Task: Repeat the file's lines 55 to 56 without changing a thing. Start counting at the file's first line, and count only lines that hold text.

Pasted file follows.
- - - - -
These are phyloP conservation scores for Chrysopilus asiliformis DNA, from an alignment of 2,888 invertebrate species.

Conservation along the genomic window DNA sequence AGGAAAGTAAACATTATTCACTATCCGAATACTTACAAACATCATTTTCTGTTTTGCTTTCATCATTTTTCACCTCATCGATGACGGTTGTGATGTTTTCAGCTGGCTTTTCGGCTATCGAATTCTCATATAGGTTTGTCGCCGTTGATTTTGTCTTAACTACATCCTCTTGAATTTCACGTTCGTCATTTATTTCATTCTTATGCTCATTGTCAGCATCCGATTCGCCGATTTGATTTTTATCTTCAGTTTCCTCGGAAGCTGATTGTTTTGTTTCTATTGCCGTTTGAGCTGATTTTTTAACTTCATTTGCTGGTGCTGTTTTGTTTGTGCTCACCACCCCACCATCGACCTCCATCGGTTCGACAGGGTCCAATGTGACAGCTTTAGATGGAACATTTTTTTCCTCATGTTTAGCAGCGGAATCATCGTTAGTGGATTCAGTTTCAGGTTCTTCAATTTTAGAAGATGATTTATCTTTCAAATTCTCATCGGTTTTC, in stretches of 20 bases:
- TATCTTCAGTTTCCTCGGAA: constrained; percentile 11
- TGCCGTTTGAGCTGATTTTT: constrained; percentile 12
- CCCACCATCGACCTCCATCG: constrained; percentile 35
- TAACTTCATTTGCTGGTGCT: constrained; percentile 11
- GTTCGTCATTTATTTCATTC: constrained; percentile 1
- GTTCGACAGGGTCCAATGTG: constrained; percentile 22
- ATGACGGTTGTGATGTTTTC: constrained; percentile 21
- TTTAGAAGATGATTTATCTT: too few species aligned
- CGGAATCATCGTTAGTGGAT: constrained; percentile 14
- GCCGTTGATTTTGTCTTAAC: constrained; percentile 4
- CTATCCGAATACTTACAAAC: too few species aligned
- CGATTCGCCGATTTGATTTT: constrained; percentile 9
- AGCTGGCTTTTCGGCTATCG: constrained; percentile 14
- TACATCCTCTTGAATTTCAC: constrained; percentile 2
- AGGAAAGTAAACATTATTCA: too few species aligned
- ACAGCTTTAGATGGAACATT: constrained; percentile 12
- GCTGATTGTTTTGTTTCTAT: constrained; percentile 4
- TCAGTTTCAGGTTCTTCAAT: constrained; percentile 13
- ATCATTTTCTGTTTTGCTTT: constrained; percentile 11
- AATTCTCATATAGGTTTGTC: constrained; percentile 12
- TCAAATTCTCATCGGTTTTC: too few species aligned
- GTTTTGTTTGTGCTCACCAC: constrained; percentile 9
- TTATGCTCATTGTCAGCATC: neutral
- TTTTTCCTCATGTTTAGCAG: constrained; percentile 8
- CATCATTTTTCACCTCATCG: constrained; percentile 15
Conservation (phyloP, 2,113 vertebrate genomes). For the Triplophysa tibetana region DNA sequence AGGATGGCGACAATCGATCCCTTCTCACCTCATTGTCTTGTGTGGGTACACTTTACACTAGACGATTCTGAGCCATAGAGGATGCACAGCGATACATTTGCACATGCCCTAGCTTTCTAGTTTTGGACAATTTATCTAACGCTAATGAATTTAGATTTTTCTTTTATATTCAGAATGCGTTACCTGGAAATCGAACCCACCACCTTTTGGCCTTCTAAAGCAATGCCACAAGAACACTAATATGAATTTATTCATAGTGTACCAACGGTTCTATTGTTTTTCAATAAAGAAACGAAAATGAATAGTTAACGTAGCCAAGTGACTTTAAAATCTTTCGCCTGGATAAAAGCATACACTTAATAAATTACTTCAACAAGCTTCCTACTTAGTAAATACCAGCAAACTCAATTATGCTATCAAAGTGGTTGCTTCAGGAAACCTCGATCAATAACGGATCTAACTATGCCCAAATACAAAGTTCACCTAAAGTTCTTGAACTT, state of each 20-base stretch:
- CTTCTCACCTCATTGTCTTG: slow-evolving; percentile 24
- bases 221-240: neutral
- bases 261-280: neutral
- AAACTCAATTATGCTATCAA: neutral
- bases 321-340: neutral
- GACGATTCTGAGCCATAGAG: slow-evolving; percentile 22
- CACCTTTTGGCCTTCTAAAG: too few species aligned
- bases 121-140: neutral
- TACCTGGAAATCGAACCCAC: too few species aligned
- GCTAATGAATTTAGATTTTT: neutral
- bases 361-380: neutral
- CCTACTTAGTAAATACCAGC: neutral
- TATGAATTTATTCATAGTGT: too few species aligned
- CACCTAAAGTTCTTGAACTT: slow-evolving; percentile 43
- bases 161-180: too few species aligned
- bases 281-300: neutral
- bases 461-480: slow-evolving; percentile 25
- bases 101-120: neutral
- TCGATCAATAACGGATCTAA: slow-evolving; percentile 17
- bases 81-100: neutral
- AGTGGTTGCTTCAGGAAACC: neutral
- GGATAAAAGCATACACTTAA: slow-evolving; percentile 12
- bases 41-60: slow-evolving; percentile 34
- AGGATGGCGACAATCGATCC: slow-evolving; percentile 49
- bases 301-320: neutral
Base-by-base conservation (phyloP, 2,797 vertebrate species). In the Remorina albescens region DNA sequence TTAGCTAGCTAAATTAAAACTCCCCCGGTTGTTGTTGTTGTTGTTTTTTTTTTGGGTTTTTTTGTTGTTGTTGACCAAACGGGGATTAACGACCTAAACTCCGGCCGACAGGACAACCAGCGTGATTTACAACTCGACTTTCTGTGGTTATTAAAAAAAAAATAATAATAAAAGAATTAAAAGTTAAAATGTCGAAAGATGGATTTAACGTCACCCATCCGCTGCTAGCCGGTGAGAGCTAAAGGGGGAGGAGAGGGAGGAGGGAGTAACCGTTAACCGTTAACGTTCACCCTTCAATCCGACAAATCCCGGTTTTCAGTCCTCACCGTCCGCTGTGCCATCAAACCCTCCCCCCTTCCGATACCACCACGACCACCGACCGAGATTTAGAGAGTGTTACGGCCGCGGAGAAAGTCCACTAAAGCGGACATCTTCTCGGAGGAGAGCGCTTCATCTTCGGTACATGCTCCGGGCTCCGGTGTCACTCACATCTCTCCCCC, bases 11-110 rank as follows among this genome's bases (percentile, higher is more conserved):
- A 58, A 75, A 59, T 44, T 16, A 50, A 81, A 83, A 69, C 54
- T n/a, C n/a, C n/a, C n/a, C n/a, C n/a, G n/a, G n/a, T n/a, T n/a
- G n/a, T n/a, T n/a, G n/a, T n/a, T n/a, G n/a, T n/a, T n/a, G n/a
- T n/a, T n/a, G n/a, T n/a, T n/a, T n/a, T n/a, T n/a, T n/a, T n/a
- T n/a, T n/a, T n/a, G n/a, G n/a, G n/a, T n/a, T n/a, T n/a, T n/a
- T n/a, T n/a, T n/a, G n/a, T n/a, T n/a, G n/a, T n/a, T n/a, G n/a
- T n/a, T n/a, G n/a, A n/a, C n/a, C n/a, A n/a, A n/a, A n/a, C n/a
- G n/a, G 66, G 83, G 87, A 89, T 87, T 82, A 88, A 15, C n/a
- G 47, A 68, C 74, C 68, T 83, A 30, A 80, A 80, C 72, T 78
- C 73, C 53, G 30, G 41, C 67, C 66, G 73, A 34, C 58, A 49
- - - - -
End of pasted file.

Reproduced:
- A 58, A 75, A 59, T 44, T 16, A 50, A 81, A 83, A 69, C 54
- T n/a, C n/a, C n/a, C n/a, C n/a, C n/a, G n/a, G n/a, T n/a, T n/a